There is no internet in the entire Pamir region of Tajikistan because of recent military conflicts, the government decided to shut down the internet. For now the situation was calm and there was no sign of conflicts, just a couple of military check points which wanted to see our passports and travel permits for this area. But let me start where I stopped the last entry: In the capital of Dushanbe. I just met Mara again and we went shopping. The supermarket turned out to be surprisingly western-ish, we even found decent dark bread. Mara (and me) was excited!We had an awesome breakfast the next morning! As you already know, our next destination was the Pamir region.
It is a semi autonomous region in Tajikistan with a lot of mountains and very few people. We decided to hitchhike, knowing that the majority of the cars are shared 4 wheel drive taxis.Starting in Dushanbe we left with public transport the urban district and got picked up pretty fast. The closer we got to Pamir, the fewer cars where on the road, at around seven in the evening we got dropped off a tiny town close to Pamir and had some food. The restaurant was about to close and while talking to the owner we got invited to sleep right there. But the evening was still young, we decided to try our luck and kept on hitchhiking towards Pamir. The next ride brought us closer but we got dropped off in the middle of nowhere without an invitation for a place to sleep. Lets just put it this way: There weren't many cars anymore. Did we make a mistake? Should we have taken the invitation from the kind restaurant owner? We started to doubt our decision to have rejected this offer. But after a while an ambulance stopped and took us in. Yes we hitchhiked in an ambulance, how cool is that? Here is some proof:We were super happy about that opportunity and found later out that it is appropriate to use a mosque as a shelter when you are in real need. Of course you aren't supposed to abuse this as a tourist, it's more like an emergency thing when you are out of options.
Someone woke us up super early in the next morning and started to make a fire on the oven that was in this small room. He made some chai and prepared the place for breakfast.You basically use a blanket surrounded by the sleeping/sitting mats (I really need the proper name for these mats) as your surface to eat, like a table. The dude offered us some dry, old bread which we declined. He then proceeded to dip the bread into the chai until it became really mushy. I don't mean to be disrespectful but we were kinda grossed out. The chai was good tho and we left when the dude was done with his breakfast. It didn't feel right to leave him there alone.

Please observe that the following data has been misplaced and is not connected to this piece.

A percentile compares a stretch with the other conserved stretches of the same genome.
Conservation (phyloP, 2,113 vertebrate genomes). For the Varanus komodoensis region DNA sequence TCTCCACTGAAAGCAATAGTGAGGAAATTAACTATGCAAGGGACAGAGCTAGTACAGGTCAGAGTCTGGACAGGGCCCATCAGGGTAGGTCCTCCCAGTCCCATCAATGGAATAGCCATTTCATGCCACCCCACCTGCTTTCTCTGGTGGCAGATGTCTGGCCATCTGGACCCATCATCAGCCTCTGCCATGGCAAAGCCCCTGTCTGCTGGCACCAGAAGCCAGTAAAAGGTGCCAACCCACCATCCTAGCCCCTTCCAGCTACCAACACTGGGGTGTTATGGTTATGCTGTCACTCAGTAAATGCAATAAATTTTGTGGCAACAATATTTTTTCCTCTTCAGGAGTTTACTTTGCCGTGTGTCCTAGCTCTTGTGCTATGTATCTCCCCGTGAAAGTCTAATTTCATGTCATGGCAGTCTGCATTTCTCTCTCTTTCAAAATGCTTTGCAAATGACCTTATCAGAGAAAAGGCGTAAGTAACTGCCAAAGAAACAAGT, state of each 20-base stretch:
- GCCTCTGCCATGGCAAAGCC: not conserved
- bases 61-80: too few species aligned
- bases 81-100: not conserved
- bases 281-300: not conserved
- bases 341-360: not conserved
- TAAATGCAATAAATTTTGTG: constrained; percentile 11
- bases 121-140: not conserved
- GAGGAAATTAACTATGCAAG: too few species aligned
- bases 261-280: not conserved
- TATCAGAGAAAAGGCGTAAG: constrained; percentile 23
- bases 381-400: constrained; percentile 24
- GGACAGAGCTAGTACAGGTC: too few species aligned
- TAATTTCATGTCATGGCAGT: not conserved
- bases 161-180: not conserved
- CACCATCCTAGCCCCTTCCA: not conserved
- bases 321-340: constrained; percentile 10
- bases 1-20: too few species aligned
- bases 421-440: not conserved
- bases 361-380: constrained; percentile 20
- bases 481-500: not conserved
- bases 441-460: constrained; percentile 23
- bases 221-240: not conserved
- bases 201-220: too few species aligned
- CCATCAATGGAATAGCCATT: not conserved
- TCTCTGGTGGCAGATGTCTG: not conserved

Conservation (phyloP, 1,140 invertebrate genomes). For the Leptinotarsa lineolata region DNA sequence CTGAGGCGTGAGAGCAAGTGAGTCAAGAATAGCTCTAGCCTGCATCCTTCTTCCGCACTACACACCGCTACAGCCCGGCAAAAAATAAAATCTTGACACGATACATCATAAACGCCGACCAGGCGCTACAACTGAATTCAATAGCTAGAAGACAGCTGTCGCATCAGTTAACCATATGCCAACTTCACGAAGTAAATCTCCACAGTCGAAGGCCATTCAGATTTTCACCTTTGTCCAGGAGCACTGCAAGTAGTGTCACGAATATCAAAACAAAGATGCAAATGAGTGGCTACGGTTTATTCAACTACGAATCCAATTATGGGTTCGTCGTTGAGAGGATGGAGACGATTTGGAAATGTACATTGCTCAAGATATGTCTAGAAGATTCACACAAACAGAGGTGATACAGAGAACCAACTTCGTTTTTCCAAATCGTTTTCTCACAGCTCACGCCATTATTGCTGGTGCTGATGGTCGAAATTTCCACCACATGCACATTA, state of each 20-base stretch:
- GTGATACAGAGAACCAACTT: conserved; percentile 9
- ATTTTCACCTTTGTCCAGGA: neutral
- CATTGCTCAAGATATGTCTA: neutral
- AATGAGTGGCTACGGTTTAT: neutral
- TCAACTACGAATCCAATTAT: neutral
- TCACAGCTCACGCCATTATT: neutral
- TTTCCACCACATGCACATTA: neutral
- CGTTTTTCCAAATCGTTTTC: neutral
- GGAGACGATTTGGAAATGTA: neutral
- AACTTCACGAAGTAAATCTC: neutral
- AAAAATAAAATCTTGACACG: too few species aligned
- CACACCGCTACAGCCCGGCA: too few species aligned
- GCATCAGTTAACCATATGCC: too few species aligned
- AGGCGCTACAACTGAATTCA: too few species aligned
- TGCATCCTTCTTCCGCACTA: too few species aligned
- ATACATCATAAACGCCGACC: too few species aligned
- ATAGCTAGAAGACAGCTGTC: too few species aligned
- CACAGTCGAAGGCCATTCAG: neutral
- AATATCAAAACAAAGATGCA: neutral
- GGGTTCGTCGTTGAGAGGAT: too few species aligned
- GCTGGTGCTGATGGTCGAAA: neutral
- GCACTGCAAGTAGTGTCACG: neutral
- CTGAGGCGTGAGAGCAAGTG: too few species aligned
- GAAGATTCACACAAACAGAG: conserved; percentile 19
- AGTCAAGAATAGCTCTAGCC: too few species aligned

We said goodbye to the police officers working at the check point and walked a bit into along the road until we came to this bridge where we decided to wait for cars.
There were even less cars.. another dude, young, speaking fluently English, told us that hitchhiking wont work well in Pamir. It's just too remote. He is a doctor and wanted to visit some friends and told us to walk with him. But our backpacks are heavy and we wanted to get farther then our feet could carry us, so we stayed stubborn and stayed at the bridge trying to hitchhike. The few cars that did pass were usually really full.. until one wasn't. Mara was so bored that she spent 45 Minutes walking this bridge up and down, I used the time to write the blog entry before this one. Eventually one car wasn't full and it took us about 25km into the mountains. It takes a while, it's a sloping dirt road. We overtook the doc who told us at the bridge that hitchhiking won't work here.The two guys in the car were workers for a construction site. The place were they went was right at the road, it's probably an old Soviet recreational place, now they plan to build a hotel with a big pool. The pool already existed!
We didn't really trust the water quality and decided against a swim but it was a nice looking place. Overall we waited 6 hours there for the next ride and this was just the first teeny tiny bit of the long Pamir highway. The workers had pitty with us and offered us some soup, it was surprisingly good!
The doc came eventually along and we offered him some fresh water and bread and we had a nice chat. Again he told us that hitchhiking is really difficult and we should walk with him. A small town would be within a 90 minutes walk and from there would be public transport. We didn't feel like walking (again 🙄) and stayed stubborn.
We kept on waiting and realized we wont make it anywhere interesting if we kept going at this slow speed. We already thought about using some 4x4 taxis that supposedly leave in some towns further along the road until this car stopped.